Back to Journals » Adolescent Health, Medicine and Therapeutics » Volume 7

Adverse obstetrical and perinatal outcome in adolescent mothers associated with first birth: a hospital-based case-control study in a tertiary care hospital in North-East India

Authors Medhi R, Das B, Das A, Ahmed M, Bawri S, Rai S

Received 6 July 2015

Accepted for publication 8 September 2015

Published 1 April 2016 Volume 2016:7 Pages 37—42


Checked for plagiarism Yes

Review by Single-blind

Peer reviewers approved by Prof. Dr. Gianluca Serafini

Peer reviewer comments 2

Editor who approved publication: Professor Steven Youngentob

Robin Medhi, Banani Das, Arpana Das, Mansur Ahmed, Sonika Bawri, Suditi Rai

Department of Obstetrics and Gynaecology, Silchar Medical College and Hospital, Silchar, Assam, India

Purpose: To analyze the adverse obstetrical and perinatal outcome of adolescent mothers associated with first birth.
Patients and methods: This prospective case-control study was conducted in a tertiary care teaching hospital of North-East India between January 2014 and December 2014. All adolescent primigravidae completing 28 weeks of gestation with singleton pregnancy and delivered at our institution were included in the study group. Primigravidae aged between 20 and 25 years were taken as a control group. Mothers having pregnancy complicated with diabetes mellitus, renal disorder, thyroid disorders, and cardiac diseases were excluded from the study. Demographic data, maternal complications like severe anemia, pre-eclampsia, eclampsia, gestational age at delivery, mode of delivery, and postpartum complications were compared. Among fetal complications, low-birth weight, preterm birth, neonatal intensive care unit admission, still birth, and early neonatal death were compared. All the patients were interviewed regarding contraceptive knowledge and its use preceding the pregnancy.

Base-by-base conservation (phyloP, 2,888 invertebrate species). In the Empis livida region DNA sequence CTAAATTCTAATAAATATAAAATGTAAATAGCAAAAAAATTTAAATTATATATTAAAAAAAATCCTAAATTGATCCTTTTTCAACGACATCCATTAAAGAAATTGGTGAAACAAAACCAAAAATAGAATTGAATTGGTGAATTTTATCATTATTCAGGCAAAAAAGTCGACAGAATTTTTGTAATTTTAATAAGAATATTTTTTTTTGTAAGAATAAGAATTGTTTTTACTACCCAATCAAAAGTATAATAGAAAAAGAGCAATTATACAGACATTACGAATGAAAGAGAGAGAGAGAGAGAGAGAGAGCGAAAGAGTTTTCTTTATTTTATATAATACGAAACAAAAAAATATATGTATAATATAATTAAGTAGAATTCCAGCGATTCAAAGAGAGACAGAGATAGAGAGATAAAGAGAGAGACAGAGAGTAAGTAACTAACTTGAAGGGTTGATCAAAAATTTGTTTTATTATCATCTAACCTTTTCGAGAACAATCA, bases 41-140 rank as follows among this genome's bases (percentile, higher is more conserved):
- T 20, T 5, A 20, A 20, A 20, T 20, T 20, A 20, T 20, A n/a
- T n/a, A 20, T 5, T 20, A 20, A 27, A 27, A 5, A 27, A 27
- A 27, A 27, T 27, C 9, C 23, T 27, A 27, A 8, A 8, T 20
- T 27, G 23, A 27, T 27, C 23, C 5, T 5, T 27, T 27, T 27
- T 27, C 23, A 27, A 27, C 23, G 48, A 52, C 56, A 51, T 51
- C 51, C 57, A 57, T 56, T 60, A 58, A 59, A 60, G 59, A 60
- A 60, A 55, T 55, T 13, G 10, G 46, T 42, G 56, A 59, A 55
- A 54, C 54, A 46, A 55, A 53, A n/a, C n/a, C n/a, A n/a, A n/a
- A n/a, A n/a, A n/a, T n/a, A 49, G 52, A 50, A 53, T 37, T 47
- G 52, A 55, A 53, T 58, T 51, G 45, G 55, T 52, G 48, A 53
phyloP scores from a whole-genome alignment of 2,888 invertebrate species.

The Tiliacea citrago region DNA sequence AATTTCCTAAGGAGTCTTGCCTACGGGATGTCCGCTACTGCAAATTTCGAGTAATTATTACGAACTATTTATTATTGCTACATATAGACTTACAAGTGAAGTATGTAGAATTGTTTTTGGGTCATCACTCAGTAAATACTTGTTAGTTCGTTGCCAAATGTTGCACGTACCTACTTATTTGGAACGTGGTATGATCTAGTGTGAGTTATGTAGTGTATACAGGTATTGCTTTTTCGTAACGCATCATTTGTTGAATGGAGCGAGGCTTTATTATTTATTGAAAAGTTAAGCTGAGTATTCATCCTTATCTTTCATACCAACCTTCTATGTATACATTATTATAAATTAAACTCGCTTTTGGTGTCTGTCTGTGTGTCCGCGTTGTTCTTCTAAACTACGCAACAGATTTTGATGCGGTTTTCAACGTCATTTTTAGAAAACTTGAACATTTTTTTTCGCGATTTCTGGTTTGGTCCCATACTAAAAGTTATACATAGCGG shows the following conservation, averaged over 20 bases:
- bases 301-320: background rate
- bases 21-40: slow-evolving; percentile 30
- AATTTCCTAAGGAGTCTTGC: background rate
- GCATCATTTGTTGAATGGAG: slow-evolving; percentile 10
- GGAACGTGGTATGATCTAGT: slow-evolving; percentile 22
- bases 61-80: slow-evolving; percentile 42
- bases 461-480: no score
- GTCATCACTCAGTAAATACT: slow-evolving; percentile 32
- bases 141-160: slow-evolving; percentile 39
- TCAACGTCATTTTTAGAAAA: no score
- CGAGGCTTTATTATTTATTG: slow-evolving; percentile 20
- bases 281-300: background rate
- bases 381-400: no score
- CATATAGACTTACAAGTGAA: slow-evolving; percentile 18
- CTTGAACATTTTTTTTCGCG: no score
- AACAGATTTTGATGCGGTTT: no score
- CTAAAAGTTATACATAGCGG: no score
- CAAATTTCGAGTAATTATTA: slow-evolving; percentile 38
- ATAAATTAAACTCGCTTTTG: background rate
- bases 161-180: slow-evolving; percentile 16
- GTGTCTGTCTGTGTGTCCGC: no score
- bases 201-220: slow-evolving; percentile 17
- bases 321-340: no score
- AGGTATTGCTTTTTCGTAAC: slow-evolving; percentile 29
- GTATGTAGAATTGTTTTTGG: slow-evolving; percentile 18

Results: Quality antenatal care was received by 80.6% of adolescent mothers. The adolescent mothers had a higher incidence of pre-eclampsia (odds ratio [OR] 2.017 95% confidence interval [CI]: 1.045–3.894, P=0.03), preterm deliveries (OR: 1.655, 95% CI: 1.039–2.636, P=0.03). Among fetal outcomes, the low- birth weight babies (OR: 1.59, 95% CI: 1.016–2.478), low mean birth weight (2,544.4±622.09 g versus 2,701.6±582.51 g), and higher admission to neonatal intensive care unit (OR: 1.957, 95% CI: 1.120–3.417) were significantly associated with adolescent mothers. There was no significant difference found regarding the mode of delivery, still birth, and early neonatal death. Moreover, contraceptive knowledge and its use were found to be poor among adolescent mothers.
Conclusion: With quality antenatal, intranatal, and postnatal care, the obstetric risk of childbirth in adolescent mothers may not be as serious as perceived to be.

Keywords: teenage, primigravidae, childbirth outcome, contraceptive


Adolescent pregnancy is considered as high-risk pregnancy and has enormous negative socioeconomic impact at the individual level as well as on the society. According to World Health Organization (WHO), adolescent pregnancy means pregnancy between 10 and 19 years of age. However, statistics comparing the incidence between countries often gives rates per 1,000 adolescent aged 15–19 years.1 According to WHO, 16 million adolescent mothers give birth annually and nine of every ten adolescent birth belong to low- and middle-income countries.2 The adolescent birth rate is lowest in Japan and Denmark whereas higher rates are found in Nigeria and Republic of Congo. According to World Bank data of 2013, there were 32 adolescent births for every 1,000 girls aged 15–19 in India.3 Deeply entrenched practice of child marriage, poor access to health care, poverty, and low literacy are mainly responsible for the high rate of adolescent pregnancy in India.